My husband took me out to my favorite restaurant this weekend for my birthday: The Melting Pot. We’ve gone there every year for fifteen years. I absolutely love the cheese and chocolate fondue. This year we got the Alpine Cheese Fondue (which actually wasn’t as good as others I’ve had), Surf-n-Turf main course and Cookies & Creme Chocolate Fondue (the best I’ve ever had!)
My husband is allergic to shell-fish, so I ate the lobster tail and shrimp while he ate the steak and chicken. It was absolutely delicious! Even though I was celebrating my birthday, I still wanted to see if I could try one of the healthiest food on earth during my dinner out.
When I saw them bring out not just one, but two sauces containing horseradish, I knew what I had to do. I cannot stand horseradish. It has a horrible flavor that lingers in my mouth forever. It makes my mouth sweat, eyes water and tastes like feet. But, it had been a while since I last tried it and I figured I’d try it again since I’ve been surprised by liking many other foods that I previously hated.
I tried the horseradish infused cocktail sauce on my shrimp – Hated it. Then I tried the horseradish mustard on my lobster – Hated it. I really wish I liked horseradish so I could reap the health benefits of this bitter vegetable. I find the flavor entirely too overpowering, bitter and offensive. My husband loves it! He said that he could polish off an entire container of horseradish mustard with a bag of pretzels. Bleah!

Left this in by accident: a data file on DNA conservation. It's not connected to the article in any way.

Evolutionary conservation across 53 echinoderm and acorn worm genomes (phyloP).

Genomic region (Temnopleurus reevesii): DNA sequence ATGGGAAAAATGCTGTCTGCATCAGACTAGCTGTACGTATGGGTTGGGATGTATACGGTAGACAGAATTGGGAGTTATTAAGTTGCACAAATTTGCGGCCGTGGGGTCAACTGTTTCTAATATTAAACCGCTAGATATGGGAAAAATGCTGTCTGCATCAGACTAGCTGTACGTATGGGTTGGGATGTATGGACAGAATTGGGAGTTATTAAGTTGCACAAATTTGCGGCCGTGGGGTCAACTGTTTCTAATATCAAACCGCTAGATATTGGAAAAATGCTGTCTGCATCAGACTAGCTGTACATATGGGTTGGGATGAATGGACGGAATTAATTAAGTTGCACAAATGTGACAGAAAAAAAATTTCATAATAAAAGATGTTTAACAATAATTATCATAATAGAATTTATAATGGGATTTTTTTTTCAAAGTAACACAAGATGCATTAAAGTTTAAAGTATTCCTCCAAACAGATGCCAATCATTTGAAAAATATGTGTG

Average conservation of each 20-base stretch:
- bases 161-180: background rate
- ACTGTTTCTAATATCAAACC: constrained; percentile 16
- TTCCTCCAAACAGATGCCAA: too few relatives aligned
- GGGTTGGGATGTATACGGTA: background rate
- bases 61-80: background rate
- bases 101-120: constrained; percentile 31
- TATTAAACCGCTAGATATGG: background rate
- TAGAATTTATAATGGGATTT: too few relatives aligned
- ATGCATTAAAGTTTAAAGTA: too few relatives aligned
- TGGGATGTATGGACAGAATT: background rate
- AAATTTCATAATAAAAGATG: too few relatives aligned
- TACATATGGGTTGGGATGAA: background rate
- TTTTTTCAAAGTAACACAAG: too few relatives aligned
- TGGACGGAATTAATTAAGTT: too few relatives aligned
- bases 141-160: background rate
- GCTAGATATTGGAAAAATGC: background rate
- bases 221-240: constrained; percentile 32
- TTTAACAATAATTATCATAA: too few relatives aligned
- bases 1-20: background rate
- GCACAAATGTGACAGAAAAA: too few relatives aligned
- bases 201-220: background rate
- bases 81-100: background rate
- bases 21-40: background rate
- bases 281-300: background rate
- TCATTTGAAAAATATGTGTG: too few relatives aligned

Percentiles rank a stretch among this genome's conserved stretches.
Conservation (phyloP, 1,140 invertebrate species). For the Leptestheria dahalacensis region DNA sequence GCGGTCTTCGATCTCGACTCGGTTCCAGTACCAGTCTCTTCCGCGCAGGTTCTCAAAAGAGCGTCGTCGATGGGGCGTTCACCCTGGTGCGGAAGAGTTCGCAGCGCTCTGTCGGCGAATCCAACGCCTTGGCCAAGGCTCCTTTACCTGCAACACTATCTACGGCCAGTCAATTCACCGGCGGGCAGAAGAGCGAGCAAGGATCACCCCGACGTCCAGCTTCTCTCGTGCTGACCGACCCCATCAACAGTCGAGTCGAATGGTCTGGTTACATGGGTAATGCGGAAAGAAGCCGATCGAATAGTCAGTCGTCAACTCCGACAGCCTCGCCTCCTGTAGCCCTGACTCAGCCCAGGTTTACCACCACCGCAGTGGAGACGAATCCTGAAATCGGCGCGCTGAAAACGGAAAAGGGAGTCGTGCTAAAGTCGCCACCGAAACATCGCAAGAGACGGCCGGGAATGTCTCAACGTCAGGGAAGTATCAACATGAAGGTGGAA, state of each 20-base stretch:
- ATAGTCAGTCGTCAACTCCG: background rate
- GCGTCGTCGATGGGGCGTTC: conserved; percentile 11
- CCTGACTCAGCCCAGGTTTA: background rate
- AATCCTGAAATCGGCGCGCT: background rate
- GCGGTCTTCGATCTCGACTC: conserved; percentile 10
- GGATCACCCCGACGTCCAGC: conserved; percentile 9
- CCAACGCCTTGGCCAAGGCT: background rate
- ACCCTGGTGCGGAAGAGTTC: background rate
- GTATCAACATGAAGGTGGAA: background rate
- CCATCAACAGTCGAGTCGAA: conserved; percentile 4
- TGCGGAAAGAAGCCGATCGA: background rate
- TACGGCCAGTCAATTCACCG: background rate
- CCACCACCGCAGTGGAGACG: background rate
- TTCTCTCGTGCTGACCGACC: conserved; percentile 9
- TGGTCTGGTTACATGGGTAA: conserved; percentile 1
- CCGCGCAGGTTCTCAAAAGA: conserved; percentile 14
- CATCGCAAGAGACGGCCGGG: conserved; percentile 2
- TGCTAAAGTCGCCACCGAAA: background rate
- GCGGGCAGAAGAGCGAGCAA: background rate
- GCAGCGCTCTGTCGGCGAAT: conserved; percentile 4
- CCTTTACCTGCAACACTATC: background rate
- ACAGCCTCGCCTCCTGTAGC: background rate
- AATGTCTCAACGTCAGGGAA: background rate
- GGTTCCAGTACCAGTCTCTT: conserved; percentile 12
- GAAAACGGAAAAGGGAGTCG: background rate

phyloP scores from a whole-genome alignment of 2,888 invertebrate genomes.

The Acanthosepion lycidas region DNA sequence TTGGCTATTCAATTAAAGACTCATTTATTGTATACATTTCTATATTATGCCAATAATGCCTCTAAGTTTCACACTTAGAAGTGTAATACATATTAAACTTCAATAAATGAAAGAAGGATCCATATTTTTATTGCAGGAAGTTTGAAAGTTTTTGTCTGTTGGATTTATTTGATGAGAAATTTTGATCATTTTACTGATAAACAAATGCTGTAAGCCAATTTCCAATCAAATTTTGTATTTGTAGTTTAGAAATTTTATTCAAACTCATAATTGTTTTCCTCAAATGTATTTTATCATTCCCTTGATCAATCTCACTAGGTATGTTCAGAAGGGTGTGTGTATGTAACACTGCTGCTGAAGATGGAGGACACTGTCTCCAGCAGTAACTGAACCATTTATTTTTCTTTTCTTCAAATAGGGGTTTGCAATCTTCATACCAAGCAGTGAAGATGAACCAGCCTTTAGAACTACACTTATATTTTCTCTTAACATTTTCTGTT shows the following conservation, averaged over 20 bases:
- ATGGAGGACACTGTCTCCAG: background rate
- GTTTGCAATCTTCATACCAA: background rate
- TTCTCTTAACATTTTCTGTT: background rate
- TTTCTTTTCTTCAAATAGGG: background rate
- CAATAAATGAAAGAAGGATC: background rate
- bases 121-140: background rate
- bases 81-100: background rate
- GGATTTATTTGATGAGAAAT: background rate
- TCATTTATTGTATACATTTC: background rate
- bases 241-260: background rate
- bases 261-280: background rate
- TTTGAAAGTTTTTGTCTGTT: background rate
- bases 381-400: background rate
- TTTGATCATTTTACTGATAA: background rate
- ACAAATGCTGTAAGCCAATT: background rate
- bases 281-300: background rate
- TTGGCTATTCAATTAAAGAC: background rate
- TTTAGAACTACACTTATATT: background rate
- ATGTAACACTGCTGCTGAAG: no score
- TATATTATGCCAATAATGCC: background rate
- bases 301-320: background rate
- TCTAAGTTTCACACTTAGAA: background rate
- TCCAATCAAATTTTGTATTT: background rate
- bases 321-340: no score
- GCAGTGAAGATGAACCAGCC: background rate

I wish that I did enjoy horseradish because it is one of the richest sources of allyl isothiocyanate, which has been shown to suppress tumor growth. Horseradish belongs to the Cruciferae family, related to broccoli, cauliflower, kale and rutabaga. All of the foods in the Cruciferae family demonstrate powerful anticancer properties. Horseradish in particular has substantial quantities of glucosinolates, compounds that are the parent molecules of substances that increase human resistance to cancer.
It is interesting to note that horseradish is actually one of the few foods that actually improves with processing. It contains an enzyme that breaks down glucosinolates into other compounds that are really responsible for the anticancer benefits. You can find processed horseradish in cocktail sauce, horseradish mustard and wasabi.
For those of you who are sushi lovers, take note that research has shown that Japanese horseradish, otherwise known as wasabi, contains powerful health benefits including acting as an antidote to food poisoning and even killing stomach cancer cells!
However, I will NOT be adding this food to my regular rotation though. Even though Dr. Bowden says that a tiny amount of horseradish can offer the same benefit as a whole cup of broccoli, I’d much rather eat my entire cup of broccoli.
Have you ever had horseradish? Do you enjoy it? Please share!